The Olympic Neon Yellow Shoe Fetish
August 8, 2012 | Comments Off
If you’ve been watching Olympics track and field and you haven’t noticed the florescent yellow and green shoes, the first thing on your to-do list today should be to visit your opthamologist.
You may have even missed the 9.63 seconds it took for Usain Bolt to capture gold in the men’s 100 meter final, because you were focused on those bright yellow/green shoes that seem to suck you in no matter how hard to try not to look at them. Those shoes are the brain child of Nike, a company that is NOT an official sponsor of the London 2012 Olympic Games.
As you can see from the word cloud based on emotions expressed in social media over the last few days, the most common emotion expressed towards those shoes is positive. Whether people describe it as love, best, awesome, beautiful, or something else, people do love the shoes. Of course, you have to also notice words like shocking, monstrosities, horrified, yuck, wtf, and ugh so it isn’t all positive. When all of the sentiment about the shoes is analyzed, we end up with a profile that is 32% positive, 57% neutral, and only 11% negative. Though I’d like to pull more people out of the neutral zone and put them into the positive zone, that still sounds like success to me.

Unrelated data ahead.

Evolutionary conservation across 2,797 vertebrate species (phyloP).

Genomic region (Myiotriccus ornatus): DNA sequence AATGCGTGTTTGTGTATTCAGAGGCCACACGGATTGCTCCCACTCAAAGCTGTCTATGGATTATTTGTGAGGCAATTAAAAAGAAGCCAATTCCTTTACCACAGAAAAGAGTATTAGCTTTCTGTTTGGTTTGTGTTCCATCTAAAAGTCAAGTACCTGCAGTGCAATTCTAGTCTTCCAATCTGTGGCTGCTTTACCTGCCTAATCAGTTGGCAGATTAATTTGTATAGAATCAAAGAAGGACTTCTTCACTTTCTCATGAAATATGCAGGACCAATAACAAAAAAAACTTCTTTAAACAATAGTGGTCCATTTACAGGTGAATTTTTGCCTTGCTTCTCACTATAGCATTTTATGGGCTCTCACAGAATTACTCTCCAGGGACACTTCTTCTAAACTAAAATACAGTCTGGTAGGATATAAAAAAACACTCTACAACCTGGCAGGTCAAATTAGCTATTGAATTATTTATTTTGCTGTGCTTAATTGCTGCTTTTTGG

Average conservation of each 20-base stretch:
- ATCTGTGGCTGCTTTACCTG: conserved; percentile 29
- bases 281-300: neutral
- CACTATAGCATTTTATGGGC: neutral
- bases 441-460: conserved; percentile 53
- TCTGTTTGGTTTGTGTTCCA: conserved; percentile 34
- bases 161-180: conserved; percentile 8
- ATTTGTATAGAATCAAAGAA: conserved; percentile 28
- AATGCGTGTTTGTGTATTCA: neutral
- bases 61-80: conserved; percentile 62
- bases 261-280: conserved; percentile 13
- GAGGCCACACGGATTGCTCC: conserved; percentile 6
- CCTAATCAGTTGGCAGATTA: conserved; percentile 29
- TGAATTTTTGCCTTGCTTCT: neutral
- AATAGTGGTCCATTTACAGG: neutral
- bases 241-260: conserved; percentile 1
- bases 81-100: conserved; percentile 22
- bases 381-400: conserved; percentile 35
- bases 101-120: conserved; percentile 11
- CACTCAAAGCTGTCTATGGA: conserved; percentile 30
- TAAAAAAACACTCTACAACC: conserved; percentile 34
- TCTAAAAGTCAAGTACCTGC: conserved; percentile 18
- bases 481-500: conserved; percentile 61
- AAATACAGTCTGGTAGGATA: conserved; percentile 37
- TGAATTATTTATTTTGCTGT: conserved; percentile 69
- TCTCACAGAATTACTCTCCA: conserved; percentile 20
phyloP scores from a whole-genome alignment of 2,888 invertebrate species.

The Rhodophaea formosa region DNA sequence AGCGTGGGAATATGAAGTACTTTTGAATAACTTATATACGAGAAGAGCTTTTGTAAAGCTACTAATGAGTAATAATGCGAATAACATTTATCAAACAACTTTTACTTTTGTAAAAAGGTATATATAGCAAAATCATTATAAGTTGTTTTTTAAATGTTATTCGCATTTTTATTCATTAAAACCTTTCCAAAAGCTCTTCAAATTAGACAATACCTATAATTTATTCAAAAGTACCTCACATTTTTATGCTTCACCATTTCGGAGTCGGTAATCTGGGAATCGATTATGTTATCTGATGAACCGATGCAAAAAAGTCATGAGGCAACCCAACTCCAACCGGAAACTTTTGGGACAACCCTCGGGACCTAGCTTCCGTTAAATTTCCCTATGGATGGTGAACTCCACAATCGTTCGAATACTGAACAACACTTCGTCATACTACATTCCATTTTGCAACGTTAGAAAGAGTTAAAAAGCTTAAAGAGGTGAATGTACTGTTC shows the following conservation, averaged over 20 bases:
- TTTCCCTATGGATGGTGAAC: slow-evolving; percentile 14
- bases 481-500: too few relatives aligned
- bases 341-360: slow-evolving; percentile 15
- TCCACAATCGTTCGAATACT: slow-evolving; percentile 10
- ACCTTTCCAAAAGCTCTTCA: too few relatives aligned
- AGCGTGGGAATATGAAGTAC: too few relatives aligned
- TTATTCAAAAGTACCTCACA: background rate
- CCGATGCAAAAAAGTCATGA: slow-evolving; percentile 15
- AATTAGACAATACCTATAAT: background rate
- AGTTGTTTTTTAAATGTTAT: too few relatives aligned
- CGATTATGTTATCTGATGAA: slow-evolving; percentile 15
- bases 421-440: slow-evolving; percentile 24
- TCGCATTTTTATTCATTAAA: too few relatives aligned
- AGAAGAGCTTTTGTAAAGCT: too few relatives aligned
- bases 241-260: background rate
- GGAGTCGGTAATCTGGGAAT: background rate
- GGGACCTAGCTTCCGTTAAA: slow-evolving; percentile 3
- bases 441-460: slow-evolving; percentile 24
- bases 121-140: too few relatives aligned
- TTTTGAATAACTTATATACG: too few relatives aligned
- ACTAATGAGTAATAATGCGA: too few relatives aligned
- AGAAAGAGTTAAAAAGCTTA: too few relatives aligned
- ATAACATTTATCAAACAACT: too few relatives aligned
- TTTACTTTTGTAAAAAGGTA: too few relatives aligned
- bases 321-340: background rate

Those of us who watching the Olympics on television are seeing these flaming hot shoes as blurry yellow dots. You can’t see a logo on the shoe. You can’t see any branding at all. You just see yellow. Clearly, the shoes are making a statement but do consumers know what that statement is, what brand the shoes are?
We ran a second word cloud, one incorporating any mentions of brand names. You can instantly see that consumers do indeed know who made those shoes. There are no mentions of Adidas or Puma or any other brand of shoe. Consumers have done their homework and searched the internet to find out. It’s Nike all the way across the sky. And how do consumers rate Nike on this achievement? Across all of the verbatims where consumers recognize that Nike is the creator, 8% of the verbatims are negative, 52% are neutral, and 40% are positive.
Is Nike regretting not being an official sponsor of the games? I highly doubt it.
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